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Danielle De Jesus’s ‘Made in Bushwick’ at the Living Gallery

Bushwick native uses art and Etch-A-Sketch to fight gentrification

The Brooklyn Paper
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A homegrown Bushwick artist is hoping to etch out some space for her neighborhood’s old school population.

Danielle DeJesus, who was born in Woodhull Medical Center in 1987, has seen the best and the worst of Bushwick. The artist said she has watched the neighborhood transition from a rough and tumble but tight-knit community of Latinos toward a high-priced playground for artists and transplants.

Now, De Jesus is celebrating and documenting the fading face of the neighborhood in a new one-woman exhibition. “Made in Bushwick,” which will be at the Living Gallery on April 2, highlights photos, paintings, and even Etch-A-Sketch art she has made of people and places in her home ’hood. Ideally, DeJesus said she hopes her work inspires activists to slow the change. But at the very least, she will have an archive of what will eventually be Bushwick past.

“I am trying to preserve what I have left of what I grew up with,” said De Jesus.

De Jesus, who grew up on Jefferson Street, said she started documenting the neighborhood when she was a sophomore at the Fashion Institute of Technology. She began by taking portrait shots of her neighbors, who had started moving out of Bushwick in droves. One of De Jesus’s professors saw the power in the photographs and encouraged her to keep working on the project.

“I had an emotional connection to the work,” said De Jesus, who also focuses on still-life shots and portraits of skateboarders around the city.

De Jesus said she has spent the last decade helping her mother stay in her rent stabilized apartment on Jefferson Street, as the landlord has pushed out all the other tenants. Her mother is now secure knowing that she can stay in her apartment, but that does not stop the landlord from constantly knocking on her door and offering her money to move out. De Jesus moved out into a more expensive apartment, and said she now worries that she might have turned into a gentrifier herself.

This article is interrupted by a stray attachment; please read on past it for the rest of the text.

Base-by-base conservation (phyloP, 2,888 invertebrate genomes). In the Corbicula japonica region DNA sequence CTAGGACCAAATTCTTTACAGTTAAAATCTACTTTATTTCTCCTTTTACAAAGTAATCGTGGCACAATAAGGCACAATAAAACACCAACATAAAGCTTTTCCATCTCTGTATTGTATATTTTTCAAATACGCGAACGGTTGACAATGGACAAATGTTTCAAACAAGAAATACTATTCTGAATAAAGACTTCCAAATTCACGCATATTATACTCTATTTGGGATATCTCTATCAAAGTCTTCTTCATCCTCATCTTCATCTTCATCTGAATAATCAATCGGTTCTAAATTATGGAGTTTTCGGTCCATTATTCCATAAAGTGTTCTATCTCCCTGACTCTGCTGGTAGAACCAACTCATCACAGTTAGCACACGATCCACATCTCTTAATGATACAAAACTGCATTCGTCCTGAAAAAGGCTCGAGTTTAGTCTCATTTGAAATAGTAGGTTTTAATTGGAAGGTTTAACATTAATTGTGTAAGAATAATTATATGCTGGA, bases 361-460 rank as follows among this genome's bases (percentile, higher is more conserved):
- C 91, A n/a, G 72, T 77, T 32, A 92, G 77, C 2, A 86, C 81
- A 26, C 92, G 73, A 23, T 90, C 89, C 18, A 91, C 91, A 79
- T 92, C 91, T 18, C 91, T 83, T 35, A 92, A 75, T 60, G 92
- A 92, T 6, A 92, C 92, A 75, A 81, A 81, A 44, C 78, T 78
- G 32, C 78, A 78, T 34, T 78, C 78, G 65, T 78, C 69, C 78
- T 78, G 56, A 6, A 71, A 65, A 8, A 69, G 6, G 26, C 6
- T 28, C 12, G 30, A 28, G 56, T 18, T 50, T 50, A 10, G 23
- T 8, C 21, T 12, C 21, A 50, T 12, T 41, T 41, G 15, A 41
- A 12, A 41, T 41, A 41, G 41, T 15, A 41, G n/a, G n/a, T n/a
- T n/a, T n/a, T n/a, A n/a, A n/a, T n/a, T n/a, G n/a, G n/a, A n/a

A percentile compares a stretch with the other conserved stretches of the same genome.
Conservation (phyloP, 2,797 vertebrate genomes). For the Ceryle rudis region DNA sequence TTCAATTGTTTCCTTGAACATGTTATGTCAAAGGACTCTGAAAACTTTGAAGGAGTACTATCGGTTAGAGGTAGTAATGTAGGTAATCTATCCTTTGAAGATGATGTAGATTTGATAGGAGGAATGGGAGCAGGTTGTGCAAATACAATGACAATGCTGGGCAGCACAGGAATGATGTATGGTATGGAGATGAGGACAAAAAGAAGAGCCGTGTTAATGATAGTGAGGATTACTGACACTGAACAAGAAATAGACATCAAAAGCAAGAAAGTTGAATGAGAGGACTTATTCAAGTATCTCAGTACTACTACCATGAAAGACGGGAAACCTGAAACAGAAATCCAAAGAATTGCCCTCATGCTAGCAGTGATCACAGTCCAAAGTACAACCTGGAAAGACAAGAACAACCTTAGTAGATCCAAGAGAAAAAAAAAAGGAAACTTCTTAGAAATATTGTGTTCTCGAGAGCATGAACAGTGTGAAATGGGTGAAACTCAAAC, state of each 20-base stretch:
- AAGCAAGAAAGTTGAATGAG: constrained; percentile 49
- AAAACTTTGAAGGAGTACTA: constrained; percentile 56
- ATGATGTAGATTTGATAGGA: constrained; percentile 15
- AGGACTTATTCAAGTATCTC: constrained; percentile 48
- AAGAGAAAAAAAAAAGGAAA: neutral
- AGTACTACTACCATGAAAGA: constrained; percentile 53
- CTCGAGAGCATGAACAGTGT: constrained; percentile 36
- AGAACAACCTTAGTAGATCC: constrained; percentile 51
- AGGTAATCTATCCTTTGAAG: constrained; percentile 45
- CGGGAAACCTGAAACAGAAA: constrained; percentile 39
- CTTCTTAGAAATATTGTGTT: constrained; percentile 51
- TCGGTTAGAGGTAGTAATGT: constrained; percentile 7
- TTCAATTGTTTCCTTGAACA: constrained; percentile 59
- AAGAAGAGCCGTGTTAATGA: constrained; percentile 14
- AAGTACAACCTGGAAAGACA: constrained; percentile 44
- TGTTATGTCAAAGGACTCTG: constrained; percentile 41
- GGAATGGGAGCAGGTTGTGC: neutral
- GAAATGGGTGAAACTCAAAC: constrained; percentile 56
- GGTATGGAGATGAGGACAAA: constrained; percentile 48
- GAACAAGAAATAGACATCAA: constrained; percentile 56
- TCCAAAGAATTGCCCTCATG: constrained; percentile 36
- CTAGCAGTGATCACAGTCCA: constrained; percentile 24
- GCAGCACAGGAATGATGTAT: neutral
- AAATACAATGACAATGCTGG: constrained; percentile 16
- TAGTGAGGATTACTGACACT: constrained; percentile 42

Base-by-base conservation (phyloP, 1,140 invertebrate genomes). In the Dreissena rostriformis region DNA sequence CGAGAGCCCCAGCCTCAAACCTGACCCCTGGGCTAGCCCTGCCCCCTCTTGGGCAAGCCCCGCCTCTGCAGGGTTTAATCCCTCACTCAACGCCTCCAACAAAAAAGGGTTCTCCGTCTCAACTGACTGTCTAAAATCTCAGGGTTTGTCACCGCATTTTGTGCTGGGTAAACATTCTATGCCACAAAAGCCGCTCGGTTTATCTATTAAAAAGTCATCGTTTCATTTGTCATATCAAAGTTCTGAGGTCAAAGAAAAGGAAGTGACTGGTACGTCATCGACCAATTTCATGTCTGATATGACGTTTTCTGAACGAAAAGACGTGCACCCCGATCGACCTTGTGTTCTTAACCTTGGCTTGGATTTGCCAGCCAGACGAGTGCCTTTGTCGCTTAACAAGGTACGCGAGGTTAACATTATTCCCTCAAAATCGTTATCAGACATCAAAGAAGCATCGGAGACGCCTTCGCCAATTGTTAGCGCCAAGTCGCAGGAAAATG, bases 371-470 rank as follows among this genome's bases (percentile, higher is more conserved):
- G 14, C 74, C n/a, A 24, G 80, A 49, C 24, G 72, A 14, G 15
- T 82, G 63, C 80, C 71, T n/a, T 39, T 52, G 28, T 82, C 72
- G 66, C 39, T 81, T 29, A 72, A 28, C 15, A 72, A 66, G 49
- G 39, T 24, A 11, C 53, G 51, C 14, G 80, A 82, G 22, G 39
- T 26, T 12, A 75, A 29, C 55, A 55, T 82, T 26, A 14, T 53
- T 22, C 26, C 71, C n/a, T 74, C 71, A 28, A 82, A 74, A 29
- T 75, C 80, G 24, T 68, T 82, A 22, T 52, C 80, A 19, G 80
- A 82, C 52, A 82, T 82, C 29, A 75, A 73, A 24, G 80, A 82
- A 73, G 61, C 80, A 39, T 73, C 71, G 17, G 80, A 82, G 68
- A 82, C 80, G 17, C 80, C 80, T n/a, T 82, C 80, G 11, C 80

“I almost do not fit into what Bushwick once was and it breaks my heart,” she said.

“Made in Bushwick” at the Living Gallery [1094 Broadway at Dodworth Street, in Bushwick, (631) 377–1998, www.the-living-gallery.com]. April 2 at 6 pm. Free.

Reach reporter Danielle Furfaro at dfurfaro@cnglocal.com or by calling (718) 260–2511. Follow her at twitter.com/DanielleFurfaro.
Posted 12:00 am, March 26, 2015
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Reasonable discourse

Mike from Williamsburg says:
I guess if building enough housing for NYC's growing population is off the table, you might as well try Etch-A-Sketch.
March 26, 2015, 4:50 pm
John Wasserman from Prospect Heights says:
Well, let's just hope that there isn't an earthquake in Buswick any time soon. All of her work will be destroyed, if you don't mind the suggestion.
March 26, 2015, 5:07 pm
jjm from c. hill says:
God bless this woman. I too used to live in bushwick on jefferson & knickerbocker. Its crazy how these new heads are coming into bushwick & other parts of bk are constanly driving up housing costs by simply just being here all the while pushing out long timers. Something needs to be done asap.
March 26, 2015, 10:29 pm
Jay Liquori from Sunset Park native says:
you can't stop people from wanting to live somewhere but us as a society can stop people from being forced out. Laws and protection to keep people in their homes and neighborhoods are not strong enough
March 27, 2015, 7:40 am
bkmanhatman from nubrucklyn says:
Gentrification by Bushwick hispanic....Doesnt surprise me.
Get educated beyond a HS diploma or GED and be part of it all.